He grabs my arm and spins me around.

“Have you lost your fucking mind?”

I felt his strong hands grabbing hold of me, of my being, as he dragged me towards the car. At first, I thought about just accepting it and going home, but some kind of switch was flipped in my brain. I did something I had never done before; I fought back. I grabbed his arm and clawed down it like a desperate, feral cat. He let out an almost childlike yelp, as his skin collected beneath my nails and the future scars started to bleed.

He looked at his arm, and me, in disbelief.

“You fucking BITCH!”

He slapped me across the face, knocking me onto the ground.

This didn’t shock me, it was nothing new. What shocked me was his next move. Rather than shout at me to get up, rather than hit me again, which was usually what he did, he just walked back to his car, muttering under his breath about how I could rot where I was for all he cared.

He opened the door to the car, got in, and slammed it shut. I heard the squeezing of tires as he pulled away fast, probably in fear that someone would see him.

I felt free, for the first time in years. I fought back, I actually fought back! I just wish it had been sooner. I realize that I will have to go back home eventually, but if I brought a friend or a coworker, he wouldn’t be able to do anything.

I see another set of lights piercing the dark, that now seemed far less desolate, and more like an empty space for opportunities to rise. The lights were coming from behind me this time, but I thought nothing of it. I was too lost in my own head. Well, I was, until I heard the engine. The deep, rough purr of the engine of a 1968 Shelby Cobra. I didn’t have time to fully turn around.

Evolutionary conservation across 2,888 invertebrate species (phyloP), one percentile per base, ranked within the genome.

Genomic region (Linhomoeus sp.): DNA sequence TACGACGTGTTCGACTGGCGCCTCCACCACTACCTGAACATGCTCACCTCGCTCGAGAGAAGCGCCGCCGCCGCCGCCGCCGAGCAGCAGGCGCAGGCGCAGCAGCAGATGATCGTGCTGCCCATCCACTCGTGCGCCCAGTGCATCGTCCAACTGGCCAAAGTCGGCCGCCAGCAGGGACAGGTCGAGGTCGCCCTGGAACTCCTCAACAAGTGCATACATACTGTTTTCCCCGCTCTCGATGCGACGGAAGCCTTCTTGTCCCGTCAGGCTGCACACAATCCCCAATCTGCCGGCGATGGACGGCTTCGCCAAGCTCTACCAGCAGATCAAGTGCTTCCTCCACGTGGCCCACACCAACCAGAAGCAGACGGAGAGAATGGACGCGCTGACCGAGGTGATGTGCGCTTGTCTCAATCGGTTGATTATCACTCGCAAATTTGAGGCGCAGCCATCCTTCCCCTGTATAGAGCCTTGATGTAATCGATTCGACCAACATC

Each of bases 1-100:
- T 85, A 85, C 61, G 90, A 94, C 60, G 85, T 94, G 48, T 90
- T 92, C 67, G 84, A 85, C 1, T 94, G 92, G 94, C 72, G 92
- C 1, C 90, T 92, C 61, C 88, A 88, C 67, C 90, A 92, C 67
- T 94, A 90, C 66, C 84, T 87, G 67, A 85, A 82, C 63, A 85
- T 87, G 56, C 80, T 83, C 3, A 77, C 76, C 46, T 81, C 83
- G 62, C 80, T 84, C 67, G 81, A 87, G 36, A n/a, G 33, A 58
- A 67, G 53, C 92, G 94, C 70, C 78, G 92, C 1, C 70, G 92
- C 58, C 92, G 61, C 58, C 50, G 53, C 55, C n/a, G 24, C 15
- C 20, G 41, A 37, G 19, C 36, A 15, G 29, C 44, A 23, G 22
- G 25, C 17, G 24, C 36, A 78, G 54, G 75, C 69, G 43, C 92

When the ambulance showed up, I heard them say something about my spine, followed up with mutterings about how they hoped the police would catch the scumbag. I was fading in and out.

So here I am laying on a stretcher in the back of an ambulance. I don’t hear the sirens, and I think I know why. Why use sirens when no matter how fast they go, I’m going to be gone before we reach the destination.

The EMTs looked at me sympathetically, but I didn’t need, nor did I want their sympathy. I was free, finally free.

I closed my eyes, and I smiled.

Enlightening Poverty

Enlightening Poverty

Competition

Competition